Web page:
Two University of Rochester faculty members have been elected to the prestigious American Academy of Arts and Sciences.
Elissa Newport, chair of the Department of Brain and Cognitive Sciences and George Eastman Professor of Brain and Cognitive Sciences, and Joanna Scott, Roswell S. Burrows Professor of English, are among the 185 Fellows and 26 Foreign Honorary Members who will be inducted into the Academy in a ceremony this fall. They join 12 other Rochester faculty members who are also Fellows of the Academy.
Scholars and luminaries who were elected this year include actors and philanthropists Paul Newman and Joanne Woodward, World Wide Web inventor Timothy Berners-Lee, Seagram Company Ltd. Chair Edgar Bronfman, Sr., and photographer Richard Avedon. Foreign Honorary Members include King Juan Carlos I of Spain and Judge Rosalyn Higgins of the International Court of Justice.
Newport studies the acquisition of language and the relationship between language acquisition and language structure. One line of her research has focused on understanding how children create rules for grammar from nothing more than hearing language spoken around them. Part of the research looks at what is known as creole languages, languages that a child learns even though the amount of language the child is exposed to is extremely limited. Newport is interested in understanding how these children are able to formulate complex rules of grammar when they have so little with which to work. Newport also looks into why children, who have a much more limited exposure to languages than adults, are able to acquire language much better than adults.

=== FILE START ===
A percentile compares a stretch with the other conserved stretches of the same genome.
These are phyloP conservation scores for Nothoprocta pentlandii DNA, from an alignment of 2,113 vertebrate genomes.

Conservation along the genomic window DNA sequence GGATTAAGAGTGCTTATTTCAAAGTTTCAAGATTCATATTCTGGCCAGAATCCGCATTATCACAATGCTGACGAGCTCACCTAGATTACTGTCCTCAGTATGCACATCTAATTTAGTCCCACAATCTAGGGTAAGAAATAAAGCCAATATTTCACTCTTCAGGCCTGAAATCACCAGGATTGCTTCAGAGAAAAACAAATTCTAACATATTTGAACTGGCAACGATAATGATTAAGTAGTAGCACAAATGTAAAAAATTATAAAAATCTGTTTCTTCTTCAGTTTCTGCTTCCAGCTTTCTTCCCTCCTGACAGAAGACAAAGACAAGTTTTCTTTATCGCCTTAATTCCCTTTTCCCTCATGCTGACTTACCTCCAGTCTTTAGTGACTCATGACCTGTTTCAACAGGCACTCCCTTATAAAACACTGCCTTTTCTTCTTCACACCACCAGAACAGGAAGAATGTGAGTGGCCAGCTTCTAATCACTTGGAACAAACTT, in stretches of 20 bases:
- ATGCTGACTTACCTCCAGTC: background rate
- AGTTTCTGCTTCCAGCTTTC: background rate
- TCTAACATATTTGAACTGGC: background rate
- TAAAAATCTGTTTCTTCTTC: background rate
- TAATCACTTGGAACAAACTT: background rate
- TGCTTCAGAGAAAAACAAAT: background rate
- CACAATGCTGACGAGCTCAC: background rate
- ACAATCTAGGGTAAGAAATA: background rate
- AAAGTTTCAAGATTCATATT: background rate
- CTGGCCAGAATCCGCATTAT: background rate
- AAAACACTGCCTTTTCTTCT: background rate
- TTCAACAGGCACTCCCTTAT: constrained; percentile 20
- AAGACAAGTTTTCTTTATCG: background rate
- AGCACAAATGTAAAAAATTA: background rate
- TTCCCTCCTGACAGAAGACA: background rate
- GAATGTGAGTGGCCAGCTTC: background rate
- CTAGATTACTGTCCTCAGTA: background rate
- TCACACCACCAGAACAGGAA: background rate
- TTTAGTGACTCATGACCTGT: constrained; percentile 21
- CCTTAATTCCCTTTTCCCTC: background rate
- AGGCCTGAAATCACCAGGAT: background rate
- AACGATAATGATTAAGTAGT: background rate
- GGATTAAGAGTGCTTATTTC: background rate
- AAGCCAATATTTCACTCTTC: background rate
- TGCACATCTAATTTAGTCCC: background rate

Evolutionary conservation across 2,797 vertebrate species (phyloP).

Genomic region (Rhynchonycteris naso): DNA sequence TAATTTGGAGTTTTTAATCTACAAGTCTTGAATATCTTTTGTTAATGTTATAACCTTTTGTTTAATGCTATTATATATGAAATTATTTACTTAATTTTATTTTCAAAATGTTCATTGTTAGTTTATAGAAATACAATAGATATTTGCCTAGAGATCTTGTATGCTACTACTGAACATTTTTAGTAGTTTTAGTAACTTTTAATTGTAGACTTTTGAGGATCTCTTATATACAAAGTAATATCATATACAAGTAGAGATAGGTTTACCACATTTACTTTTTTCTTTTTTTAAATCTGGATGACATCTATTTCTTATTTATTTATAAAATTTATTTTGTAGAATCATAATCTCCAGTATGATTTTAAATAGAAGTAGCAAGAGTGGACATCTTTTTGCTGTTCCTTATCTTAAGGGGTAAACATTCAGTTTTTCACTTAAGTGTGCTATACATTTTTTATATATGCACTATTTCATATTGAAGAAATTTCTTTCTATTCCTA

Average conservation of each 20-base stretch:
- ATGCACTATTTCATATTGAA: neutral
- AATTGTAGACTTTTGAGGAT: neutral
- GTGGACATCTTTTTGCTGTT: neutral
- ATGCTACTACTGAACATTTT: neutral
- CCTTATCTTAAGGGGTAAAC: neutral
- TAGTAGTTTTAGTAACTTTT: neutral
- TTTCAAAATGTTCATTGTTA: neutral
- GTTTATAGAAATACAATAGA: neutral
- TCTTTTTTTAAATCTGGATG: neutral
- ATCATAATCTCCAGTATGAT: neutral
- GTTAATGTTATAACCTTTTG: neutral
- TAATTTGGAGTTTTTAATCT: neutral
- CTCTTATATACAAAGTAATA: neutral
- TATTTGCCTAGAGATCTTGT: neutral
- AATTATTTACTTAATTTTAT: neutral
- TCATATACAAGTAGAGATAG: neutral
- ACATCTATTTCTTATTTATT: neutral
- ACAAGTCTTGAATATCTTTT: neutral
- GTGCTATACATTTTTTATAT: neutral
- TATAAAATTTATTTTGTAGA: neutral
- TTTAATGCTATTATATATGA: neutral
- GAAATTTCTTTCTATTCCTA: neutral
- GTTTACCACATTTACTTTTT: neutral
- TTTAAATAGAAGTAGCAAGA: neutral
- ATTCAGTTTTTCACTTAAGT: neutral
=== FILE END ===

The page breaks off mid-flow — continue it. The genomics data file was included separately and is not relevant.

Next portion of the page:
Newport joined the University in 1988 as a professor of psychology. She has twice been named a fellow of the Sloan Foundation, once at Massachusetts Institute of Technology and once at the University of Pennsylvania. She has received the Graduate Student Organization Award for Excellence in Graduate Teaching and Advising from the University of Illinois, and the Claude Pepper Award of Excellence from the National Institutes of Health. She currently teaches courses on the development of mind and brain, as well as language and language acquisition.
Scott is the critically acclaimed author of five novels: Make Believe, which was published last year; The Manikin, which was a finalist for the Pulitzer Prize in 1997; Arrogance, which received the Richard and Hinda Rosenthal Foundation Award, the Lillian Fairchild Award, and a nomination for the PEN/Faulkner Award; The Closest Possible Union, and Fading, My Parmacheene Belle.
In addition, she has published a collection of short stories, Various Antidotes, which was also a PEN/Faulkner Award nominee. Scott's work has consistently earned critical acclaim. Nick Hornby in the New York Times Book Review said, "Joanna Scott is a Michael Jordan: she has talent to burn," and Peter Prescott wrote in the same publication, "We haven't heard a voice like (hers) since Ovid wrote his Metamorphoses."
Scott is the recipient of the prestigious Lannan Literary Award as well as of MacArthur Foundation and Guggenheim Foundation Fellowships. She has been a full-time member of the University's faculty since 1988, teaching courses in creative writing, contemporary literature, and Charles Dickens. She has also taught at the University of Maryland, Princeton University, and Brown University.
The American Academy of Arts and Sciences was founded in 1780 and has numbered among its members George Washington, Benjamin Franklin, Albert Einstein, and Winston Churchill. The current membership of 3,600 Fellows and 600 Foreign Honorary Members features more than 150 Nobel laureates and 50 Pulitzer Prize winners. New Fellows are nominated and elected by Academy members in five categories: mathematics and physics, biological sciences, social sciences, humanities and arts, and public affairs and business. More information about the Academy is available at the website at www.amacad.org.